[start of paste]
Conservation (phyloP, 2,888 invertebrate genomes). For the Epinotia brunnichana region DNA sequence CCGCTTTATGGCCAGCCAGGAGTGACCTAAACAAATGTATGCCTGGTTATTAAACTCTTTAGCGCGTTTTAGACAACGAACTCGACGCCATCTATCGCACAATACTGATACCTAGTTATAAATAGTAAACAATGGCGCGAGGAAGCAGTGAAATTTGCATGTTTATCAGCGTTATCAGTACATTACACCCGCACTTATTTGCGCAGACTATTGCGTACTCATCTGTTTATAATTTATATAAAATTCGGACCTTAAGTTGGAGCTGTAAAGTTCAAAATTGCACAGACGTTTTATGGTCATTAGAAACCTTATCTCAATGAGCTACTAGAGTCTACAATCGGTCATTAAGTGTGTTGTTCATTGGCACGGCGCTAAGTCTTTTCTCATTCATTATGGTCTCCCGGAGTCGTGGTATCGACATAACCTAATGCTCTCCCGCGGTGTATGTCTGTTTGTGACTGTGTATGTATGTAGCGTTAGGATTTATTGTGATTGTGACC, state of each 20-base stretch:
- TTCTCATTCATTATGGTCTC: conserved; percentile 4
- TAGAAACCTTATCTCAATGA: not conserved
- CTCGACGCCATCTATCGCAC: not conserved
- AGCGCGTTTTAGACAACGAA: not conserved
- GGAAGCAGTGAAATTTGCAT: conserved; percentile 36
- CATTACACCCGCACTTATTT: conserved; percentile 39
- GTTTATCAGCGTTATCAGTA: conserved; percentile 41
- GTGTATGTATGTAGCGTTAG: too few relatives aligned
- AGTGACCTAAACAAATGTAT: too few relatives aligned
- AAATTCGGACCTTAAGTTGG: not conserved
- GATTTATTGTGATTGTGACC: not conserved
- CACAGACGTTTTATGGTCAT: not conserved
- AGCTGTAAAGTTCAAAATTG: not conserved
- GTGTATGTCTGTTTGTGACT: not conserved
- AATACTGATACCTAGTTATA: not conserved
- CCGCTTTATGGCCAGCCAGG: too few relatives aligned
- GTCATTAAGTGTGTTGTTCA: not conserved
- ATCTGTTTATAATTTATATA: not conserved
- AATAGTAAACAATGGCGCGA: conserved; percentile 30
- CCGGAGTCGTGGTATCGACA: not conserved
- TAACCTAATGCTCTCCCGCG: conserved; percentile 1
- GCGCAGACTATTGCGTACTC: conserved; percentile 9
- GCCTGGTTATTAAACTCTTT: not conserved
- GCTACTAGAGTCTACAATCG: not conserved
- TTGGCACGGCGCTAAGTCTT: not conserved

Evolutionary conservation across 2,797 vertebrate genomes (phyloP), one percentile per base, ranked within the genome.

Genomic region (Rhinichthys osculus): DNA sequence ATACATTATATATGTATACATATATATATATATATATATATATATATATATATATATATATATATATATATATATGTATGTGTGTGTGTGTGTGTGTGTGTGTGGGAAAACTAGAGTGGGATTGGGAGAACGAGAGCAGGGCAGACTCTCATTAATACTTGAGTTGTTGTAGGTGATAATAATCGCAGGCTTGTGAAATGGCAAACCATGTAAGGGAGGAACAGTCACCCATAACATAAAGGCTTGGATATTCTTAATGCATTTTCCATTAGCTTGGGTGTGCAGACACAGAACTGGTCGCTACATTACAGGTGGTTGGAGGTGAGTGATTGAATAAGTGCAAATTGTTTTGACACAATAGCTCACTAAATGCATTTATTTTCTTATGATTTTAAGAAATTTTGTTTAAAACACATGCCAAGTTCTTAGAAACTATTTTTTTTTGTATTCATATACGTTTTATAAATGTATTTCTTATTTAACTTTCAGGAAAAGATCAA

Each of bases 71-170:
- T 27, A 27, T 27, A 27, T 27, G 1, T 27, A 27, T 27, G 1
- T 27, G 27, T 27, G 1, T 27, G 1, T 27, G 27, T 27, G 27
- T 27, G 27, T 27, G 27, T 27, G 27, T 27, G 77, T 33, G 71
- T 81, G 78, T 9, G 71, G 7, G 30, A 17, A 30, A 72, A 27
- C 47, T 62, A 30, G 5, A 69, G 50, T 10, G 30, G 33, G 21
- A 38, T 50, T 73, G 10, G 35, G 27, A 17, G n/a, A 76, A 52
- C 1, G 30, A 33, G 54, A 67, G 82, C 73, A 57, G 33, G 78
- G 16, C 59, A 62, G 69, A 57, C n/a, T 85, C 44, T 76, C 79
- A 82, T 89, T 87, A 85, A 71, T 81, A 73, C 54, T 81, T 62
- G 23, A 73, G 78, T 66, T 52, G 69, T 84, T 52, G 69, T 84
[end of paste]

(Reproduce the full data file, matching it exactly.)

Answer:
Conservation (phyloP, 2,888 invertebrate genomes). For the Epinotia brunnichana region DNA sequence CCGCTTTATGGCCAGCCAGGAGTGACCTAAACAAATGTATGCCTGGTTATTAAACTCTTTAGCGCGTTTTAGACAACGAACTCGACGCCATCTATCGCACAATACTGATACCTAGTTATAAATAGTAAACAATGGCGCGAGGAAGCAGTGAAATTTGCATGTTTATCAGCGTTATCAGTACATTACACCCGCACTTATTTGCGCAGACTATTGCGTACTCATCTGTTTATAATTTATATAAAATTCGGACCTTAAGTTGGAGCTGTAAAGTTCAAAATTGCACAGACGTTTTATGGTCATTAGAAACCTTATCTCAATGAGCTACTAGAGTCTACAATCGGTCATTAAGTGTGTTGTTCATTGGCACGGCGCTAAGTCTTTTCTCATTCATTATGGTCTCCCGGAGTCGTGGTATCGACATAACCTAATGCTCTCCCGCGGTGTATGTCTGTTTGTGACTGTGTATGTATGTAGCGTTAGGATTTATTGTGATTGTGACC, state of each 20-base stretch:
- TTCTCATTCATTATGGTCTC: conserved; percentile 4
- TAGAAACCTTATCTCAATGA: not conserved
- CTCGACGCCATCTATCGCAC: not conserved
- AGCGCGTTTTAGACAACGAA: not conserved
- GGAAGCAGTGAAATTTGCAT: conserved; percentile 36
- CATTACACCCGCACTTATTT: conserved; percentile 39
- GTTTATCAGCGTTATCAGTA: conserved; percentile 41
- GTGTATGTATGTAGCGTTAG: too few relatives aligned
- AGTGACCTAAACAAATGTAT: too few relatives aligned
- AAATTCGGACCTTAAGTTGG: not conserved
- GATTTATTGTGATTGTGACC: not conserved
- CACAGACGTTTTATGGTCAT: not conserved
- AGCTGTAAAGTTCAAAATTG: not conserved
- GTGTATGTCTGTTTGTGACT: not conserved
- AATACTGATACCTAGTTATA: not conserved
- CCGCTTTATGGCCAGCCAGG: too few relatives aligned
- GTCATTAAGTGTGTTGTTCA: not conserved
- ATCTGTTTATAATTTATATA: not conserved
- AATAGTAAACAATGGCGCGA: conserved; percentile 30
- CCGGAGTCGTGGTATCGACA: not conserved
- TAACCTAATGCTCTCCCGCG: conserved; percentile 1
- GCGCAGACTATTGCGTACTC: conserved; percentile 9
- GCCTGGTTATTAAACTCTTT: not conserved
- GCTACTAGAGTCTACAATCG: not conserved
- TTGGCACGGCGCTAAGTCTT: not conserved

Evolutionary conservation across 2,797 vertebrate genomes (phyloP), one percentile per base, ranked within the genome.

Genomic region (Rhinichthys osculus): DNA sequence ATACATTATATATGTATACATATATATATATATATATATATATATATATATATATATATATATATATATATATATGTATGTGTGTGTGTGTGTGTGTGTGTGTGGGAAAACTAGAGTGGGATTGGGAGAACGAGAGCAGGGCAGACTCTCATTAATACTTGAGTTGTTGTAGGTGATAATAATCGCAGGCTTGTGAAATGGCAAACCATGTAAGGGAGGAACAGTCACCCATAACATAAAGGCTTGGATATTCTTAATGCATTTTCCATTAGCTTGGGTGTGCAGACACAGAACTGGTCGCTACATTACAGGTGGTTGGAGGTGAGTGATTGAATAAGTGCAAATTGTTTTGACACAATAGCTCACTAAATGCATTTATTTTCTTATGATTTTAAGAAATTTTGTTTAAAACACATGCCAAGTTCTTAGAAACTATTTTTTTTTGTATTCATATACGTTTTATAAATGTATTTCTTATTTAACTTTCAGGAAAAGATCAA

Each of bases 71-170:
- T 27, A 27, T 27, A 27, T 27, G 1, T 27, A 27, T 27, G 1
- T 27, G 27, T 27, G 1, T 27, G 1, T 27, G 27, T 27, G 27
- T 27, G 27, T 27, G 27, T 27, G 27, T 27, G 77, T 33, G 71
- T 81, G 78, T 9, G 71, G 7, G 30, A 17, A 30, A 72, A 27
- C 47, T 62, A 30, G 5, A 69, G 50, T 10, G 30, G 33, G 21
- A 38, T 50, T 73, G 10, G 35, G 27, A 17, G n/a, A 76, A 52
- C 1, G 30, A 33, G 54, A 67, G 82, C 73, A 57, G 33, G 78
- G 16, C 59, A 62, G 69, A 57, C n/a, T 85, C 44, T 76, C 79
- A 82, T 89, T 87, A 85, A 71, T 81, A 73, C 54, T 81, T 62
- G 23, A 73, G 78, T 66, T 52, G 69, T 84, T 52, G 69, T 84